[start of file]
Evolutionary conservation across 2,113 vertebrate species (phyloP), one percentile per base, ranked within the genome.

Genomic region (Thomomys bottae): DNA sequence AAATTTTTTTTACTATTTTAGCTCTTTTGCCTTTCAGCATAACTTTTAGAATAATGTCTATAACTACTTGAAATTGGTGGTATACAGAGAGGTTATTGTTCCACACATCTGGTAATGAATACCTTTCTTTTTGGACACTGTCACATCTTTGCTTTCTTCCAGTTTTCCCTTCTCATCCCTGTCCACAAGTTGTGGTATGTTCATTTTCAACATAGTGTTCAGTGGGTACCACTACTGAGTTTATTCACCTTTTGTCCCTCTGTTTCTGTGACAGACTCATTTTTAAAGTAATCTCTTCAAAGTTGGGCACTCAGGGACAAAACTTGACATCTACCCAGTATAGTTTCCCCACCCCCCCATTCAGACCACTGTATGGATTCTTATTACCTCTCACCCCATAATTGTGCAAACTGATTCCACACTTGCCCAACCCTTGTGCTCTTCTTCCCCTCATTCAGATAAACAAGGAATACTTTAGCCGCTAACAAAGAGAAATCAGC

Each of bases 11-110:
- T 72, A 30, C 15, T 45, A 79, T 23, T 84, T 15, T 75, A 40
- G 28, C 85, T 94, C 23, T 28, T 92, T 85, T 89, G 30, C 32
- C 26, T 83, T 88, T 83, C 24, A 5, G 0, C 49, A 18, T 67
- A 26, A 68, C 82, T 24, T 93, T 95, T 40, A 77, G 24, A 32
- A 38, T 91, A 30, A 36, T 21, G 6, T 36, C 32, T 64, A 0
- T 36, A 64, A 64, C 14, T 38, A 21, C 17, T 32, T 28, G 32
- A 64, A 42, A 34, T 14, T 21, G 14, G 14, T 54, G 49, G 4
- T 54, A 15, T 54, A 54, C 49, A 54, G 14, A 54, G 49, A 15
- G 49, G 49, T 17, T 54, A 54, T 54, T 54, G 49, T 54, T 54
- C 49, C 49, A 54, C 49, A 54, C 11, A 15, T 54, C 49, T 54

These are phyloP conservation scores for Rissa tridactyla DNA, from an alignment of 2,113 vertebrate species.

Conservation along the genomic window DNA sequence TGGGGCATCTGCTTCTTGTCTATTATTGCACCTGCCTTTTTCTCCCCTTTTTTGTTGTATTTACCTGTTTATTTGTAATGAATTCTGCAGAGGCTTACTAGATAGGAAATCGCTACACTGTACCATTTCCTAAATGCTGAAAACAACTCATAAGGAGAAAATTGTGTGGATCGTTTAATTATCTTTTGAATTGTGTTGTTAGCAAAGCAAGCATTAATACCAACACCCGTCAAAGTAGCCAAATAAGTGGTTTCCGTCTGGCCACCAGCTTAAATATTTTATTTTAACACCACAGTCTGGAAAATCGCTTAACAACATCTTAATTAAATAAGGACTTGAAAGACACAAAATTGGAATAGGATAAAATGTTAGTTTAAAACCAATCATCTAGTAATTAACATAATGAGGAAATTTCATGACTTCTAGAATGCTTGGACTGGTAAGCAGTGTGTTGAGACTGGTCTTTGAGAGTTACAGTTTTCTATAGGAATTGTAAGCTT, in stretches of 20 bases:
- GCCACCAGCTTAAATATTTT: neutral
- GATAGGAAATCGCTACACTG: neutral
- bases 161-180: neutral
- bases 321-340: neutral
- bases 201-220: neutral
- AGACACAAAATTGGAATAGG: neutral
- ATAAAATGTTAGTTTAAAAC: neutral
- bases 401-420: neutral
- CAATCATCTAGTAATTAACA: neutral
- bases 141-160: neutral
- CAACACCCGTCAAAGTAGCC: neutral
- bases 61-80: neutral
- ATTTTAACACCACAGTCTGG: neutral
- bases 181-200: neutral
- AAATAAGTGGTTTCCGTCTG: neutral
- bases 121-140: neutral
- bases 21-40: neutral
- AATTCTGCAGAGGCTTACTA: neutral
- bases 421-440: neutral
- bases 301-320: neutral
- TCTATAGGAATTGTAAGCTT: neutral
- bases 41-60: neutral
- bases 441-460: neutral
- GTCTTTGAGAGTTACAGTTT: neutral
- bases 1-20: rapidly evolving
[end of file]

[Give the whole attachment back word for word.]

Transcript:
Evolutionary conservation across 2,113 vertebrate species (phyloP), one percentile per base, ranked within the genome.

Genomic region (Thomomys bottae): DNA sequence AAATTTTTTTTACTATTTTAGCTCTTTTGCCTTTCAGCATAACTTTTAGAATAATGTCTATAACTACTTGAAATTGGTGGTATACAGAGAGGTTATTGTTCCACACATCTGGTAATGAATACCTTTCTTTTTGGACACTGTCACATCTTTGCTTTCTTCCAGTTTTCCCTTCTCATCCCTGTCCACAAGTTGTGGTATGTTCATTTTCAACATAGTGTTCAGTGGGTACCACTACTGAGTTTATTCACCTTTTGTCCCTCTGTTTCTGTGACAGACTCATTTTTAAAGTAATCTCTTCAAAGTTGGGCACTCAGGGACAAAACTTGACATCTACCCAGTATAGTTTCCCCACCCCCCCATTCAGACCACTGTATGGATTCTTATTACCTCTCACCCCATAATTGTGCAAACTGATTCCACACTTGCCCAACCCTTGTGCTCTTCTTCCCCTCATTCAGATAAACAAGGAATACTTTAGCCGCTAACAAAGAGAAATCAGC

Each of bases 11-110:
- T 72, A 30, C 15, T 45, A 79, T 23, T 84, T 15, T 75, A 40
- G 28, C 85, T 94, C 23, T 28, T 92, T 85, T 89, G 30, C 32
- C 26, T 83, T 88, T 83, C 24, A 5, G 0, C 49, A 18, T 67
- A 26, A 68, C 82, T 24, T 93, T 95, T 40, A 77, G 24, A 32
- A 38, T 91, A 30, A 36, T 21, G 6, T 36, C 32, T 64, A 0
- T 36, A 64, A 64, C 14, T 38, A 21, C 17, T 32, T 28, G 32
- A 64, A 42, A 34, T 14, T 21, G 14, G 14, T 54, G 49, G 4
- T 54, A 15, T 54, A 54, C 49, A 54, G 14, A 54, G 49, A 15
- G 49, G 49, T 17, T 54, A 54, T 54, T 54, G 49, T 54, T 54
- C 49, C 49, A 54, C 49, A 54, C 11, A 15, T 54, C 49, T 54

These are phyloP conservation scores for Rissa tridactyla DNA, from an alignment of 2,113 vertebrate species.

Conservation along the genomic window DNA sequence TGGGGCATCTGCTTCTTGTCTATTATTGCACCTGCCTTTTTCTCCCCTTTTTTGTTGTATTTACCTGTTTATTTGTAATGAATTCTGCAGAGGCTTACTAGATAGGAAATCGCTACACTGTACCATTTCCTAAATGCTGAAAACAACTCATAAGGAGAAAATTGTGTGGATCGTTTAATTATCTTTTGAATTGTGTTGTTAGCAAAGCAAGCATTAATACCAACACCCGTCAAAGTAGCCAAATAAGTGGTTTCCGTCTGGCCACCAGCTTAAATATTTTATTTTAACACCACAGTCTGGAAAATCGCTTAACAACATCTTAATTAAATAAGGACTTGAAAGACACAAAATTGGAATAGGATAAAATGTTAGTTTAAAACCAATCATCTAGTAATTAACATAATGAGGAAATTTCATGACTTCTAGAATGCTTGGACTGGTAAGCAGTGTGTTGAGACTGGTCTTTGAGAGTTACAGTTTTCTATAGGAATTGTAAGCTT, in stretches of 20 bases:
- GCCACCAGCTTAAATATTTT: neutral
- GATAGGAAATCGCTACACTG: neutral
- bases 161-180: neutral
- bases 321-340: neutral
- bases 201-220: neutral
- AGACACAAAATTGGAATAGG: neutral
- ATAAAATGTTAGTTTAAAAC: neutral
- bases 401-420: neutral
- CAATCATCTAGTAATTAACA: neutral
- bases 141-160: neutral
- CAACACCCGTCAAAGTAGCC: neutral
- bases 61-80: neutral
- ATTTTAACACCACAGTCTGG: neutral
- bases 181-200: neutral
- AAATAAGTGGTTTCCGTCTG: neutral
- bases 121-140: neutral
- bases 21-40: neutral
- AATTCTGCAGAGGCTTACTA: neutral
- bases 421-440: neutral
- bases 301-320: neutral
- TCTATAGGAATTGTAAGCTT: neutral
- bases 41-60: neutral
- bases 441-460: neutral
- GTCTTTGAGAGTTACAGTTT: neutral
- bases 1-20: rapidly evolving